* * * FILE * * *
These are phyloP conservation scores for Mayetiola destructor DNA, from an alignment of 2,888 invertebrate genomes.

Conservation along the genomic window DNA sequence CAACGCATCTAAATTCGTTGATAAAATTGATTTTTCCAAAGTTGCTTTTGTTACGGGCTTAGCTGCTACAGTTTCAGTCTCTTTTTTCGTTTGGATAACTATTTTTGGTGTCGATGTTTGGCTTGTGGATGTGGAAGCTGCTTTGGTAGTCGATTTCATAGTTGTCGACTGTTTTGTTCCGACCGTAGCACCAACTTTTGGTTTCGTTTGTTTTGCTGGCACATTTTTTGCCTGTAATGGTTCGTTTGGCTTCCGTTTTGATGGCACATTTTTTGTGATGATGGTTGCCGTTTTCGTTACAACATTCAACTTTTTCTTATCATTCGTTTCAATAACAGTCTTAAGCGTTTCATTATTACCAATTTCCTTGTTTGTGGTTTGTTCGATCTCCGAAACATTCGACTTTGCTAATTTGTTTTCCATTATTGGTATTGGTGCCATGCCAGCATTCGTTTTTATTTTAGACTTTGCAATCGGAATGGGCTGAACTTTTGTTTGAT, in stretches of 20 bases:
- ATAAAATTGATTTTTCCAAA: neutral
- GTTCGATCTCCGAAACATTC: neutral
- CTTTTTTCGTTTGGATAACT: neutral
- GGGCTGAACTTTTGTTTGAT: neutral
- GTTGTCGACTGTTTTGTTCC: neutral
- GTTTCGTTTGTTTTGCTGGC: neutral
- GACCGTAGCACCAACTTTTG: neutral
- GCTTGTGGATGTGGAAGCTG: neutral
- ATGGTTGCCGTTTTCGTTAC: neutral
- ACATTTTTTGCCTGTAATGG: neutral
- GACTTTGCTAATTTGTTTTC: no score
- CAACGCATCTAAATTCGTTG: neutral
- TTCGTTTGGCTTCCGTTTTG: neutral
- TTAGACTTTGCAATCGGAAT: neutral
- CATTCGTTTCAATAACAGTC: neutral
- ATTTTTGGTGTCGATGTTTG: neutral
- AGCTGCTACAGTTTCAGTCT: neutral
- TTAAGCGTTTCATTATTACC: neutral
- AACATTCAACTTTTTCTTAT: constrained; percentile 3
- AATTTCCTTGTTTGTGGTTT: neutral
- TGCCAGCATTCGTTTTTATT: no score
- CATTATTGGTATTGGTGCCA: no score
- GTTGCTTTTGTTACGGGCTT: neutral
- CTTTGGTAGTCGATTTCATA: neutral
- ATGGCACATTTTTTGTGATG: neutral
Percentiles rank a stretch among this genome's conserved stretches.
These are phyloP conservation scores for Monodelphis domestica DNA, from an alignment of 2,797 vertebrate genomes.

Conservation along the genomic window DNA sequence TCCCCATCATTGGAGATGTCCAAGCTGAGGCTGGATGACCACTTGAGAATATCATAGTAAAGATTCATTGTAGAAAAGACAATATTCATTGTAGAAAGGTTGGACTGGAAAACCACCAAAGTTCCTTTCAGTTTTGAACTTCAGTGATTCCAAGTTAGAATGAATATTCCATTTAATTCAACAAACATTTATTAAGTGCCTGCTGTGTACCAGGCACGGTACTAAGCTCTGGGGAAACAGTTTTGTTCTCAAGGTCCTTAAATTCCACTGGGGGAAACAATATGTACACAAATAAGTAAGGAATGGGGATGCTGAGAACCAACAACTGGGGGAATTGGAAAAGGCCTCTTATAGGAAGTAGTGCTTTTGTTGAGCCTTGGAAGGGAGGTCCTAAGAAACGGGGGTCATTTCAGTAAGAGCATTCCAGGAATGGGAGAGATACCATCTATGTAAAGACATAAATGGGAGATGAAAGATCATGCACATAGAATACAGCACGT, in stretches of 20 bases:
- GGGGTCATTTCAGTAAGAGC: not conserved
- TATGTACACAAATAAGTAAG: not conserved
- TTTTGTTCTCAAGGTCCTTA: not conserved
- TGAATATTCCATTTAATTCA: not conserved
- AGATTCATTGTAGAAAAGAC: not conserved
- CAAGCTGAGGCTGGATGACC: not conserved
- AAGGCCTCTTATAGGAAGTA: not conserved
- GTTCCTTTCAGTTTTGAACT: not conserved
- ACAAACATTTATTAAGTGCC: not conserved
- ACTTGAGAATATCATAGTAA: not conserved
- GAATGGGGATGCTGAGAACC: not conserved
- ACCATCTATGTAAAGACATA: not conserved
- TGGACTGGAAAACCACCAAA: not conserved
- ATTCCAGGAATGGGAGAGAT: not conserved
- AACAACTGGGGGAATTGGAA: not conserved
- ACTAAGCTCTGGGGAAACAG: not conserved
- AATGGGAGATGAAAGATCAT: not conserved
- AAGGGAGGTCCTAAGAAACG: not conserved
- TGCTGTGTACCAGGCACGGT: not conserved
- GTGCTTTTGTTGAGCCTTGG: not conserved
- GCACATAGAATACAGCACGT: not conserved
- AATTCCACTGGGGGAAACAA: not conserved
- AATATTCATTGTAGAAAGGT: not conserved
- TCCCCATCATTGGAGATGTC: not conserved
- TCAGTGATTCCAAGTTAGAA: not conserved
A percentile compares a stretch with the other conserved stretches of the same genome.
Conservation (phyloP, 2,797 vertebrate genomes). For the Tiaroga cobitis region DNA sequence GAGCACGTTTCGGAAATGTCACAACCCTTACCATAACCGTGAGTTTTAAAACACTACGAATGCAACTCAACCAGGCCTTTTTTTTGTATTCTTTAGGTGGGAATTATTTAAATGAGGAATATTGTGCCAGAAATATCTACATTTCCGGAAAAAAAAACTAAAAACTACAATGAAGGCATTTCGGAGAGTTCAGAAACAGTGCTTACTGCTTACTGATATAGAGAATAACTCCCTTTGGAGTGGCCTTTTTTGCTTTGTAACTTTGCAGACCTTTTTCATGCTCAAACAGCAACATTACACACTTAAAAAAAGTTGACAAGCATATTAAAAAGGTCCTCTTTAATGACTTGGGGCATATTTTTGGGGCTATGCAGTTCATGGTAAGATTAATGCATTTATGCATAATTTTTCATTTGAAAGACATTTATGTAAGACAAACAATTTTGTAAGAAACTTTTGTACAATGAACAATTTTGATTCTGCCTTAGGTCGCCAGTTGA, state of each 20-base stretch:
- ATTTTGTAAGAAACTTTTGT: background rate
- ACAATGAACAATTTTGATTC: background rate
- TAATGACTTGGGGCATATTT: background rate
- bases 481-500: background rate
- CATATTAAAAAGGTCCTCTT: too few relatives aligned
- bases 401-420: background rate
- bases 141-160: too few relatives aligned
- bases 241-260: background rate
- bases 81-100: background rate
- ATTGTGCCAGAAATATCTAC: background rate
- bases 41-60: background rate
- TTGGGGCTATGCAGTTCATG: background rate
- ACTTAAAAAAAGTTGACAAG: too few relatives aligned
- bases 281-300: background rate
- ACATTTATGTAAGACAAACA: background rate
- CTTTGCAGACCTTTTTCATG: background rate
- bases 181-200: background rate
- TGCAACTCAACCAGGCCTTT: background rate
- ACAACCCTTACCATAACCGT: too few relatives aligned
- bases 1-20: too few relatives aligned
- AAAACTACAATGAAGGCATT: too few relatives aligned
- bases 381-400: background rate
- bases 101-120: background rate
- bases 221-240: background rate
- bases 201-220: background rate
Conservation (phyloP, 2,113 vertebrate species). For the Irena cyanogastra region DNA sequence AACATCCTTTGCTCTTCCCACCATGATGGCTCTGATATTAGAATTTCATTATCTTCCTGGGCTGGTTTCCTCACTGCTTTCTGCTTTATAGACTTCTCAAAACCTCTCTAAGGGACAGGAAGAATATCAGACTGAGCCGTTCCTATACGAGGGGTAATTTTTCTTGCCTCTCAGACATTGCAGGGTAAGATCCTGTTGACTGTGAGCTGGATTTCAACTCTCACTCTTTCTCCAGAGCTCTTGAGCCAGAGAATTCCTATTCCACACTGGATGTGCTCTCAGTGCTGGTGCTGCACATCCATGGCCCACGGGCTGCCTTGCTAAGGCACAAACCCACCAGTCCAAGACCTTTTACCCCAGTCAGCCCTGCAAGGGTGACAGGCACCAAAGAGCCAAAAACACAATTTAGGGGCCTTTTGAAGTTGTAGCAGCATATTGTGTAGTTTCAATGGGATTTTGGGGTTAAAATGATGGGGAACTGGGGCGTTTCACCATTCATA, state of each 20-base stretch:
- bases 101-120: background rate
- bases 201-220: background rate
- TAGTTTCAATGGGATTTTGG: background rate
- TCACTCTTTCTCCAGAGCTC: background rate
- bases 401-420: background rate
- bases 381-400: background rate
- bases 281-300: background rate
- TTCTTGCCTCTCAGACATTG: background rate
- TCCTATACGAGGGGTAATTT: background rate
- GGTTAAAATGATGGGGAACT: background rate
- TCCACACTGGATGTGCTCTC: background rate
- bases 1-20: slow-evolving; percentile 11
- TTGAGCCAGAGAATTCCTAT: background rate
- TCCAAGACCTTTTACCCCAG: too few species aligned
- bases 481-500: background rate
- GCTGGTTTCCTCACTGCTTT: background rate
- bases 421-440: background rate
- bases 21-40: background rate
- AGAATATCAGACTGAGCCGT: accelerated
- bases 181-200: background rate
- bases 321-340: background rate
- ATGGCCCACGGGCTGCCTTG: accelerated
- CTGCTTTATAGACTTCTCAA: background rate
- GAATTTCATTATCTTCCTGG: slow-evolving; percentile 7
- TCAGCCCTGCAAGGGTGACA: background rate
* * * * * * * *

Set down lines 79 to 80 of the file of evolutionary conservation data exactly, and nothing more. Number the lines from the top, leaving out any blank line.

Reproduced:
- bases 381-400: background rate
- bases 101-120: background rate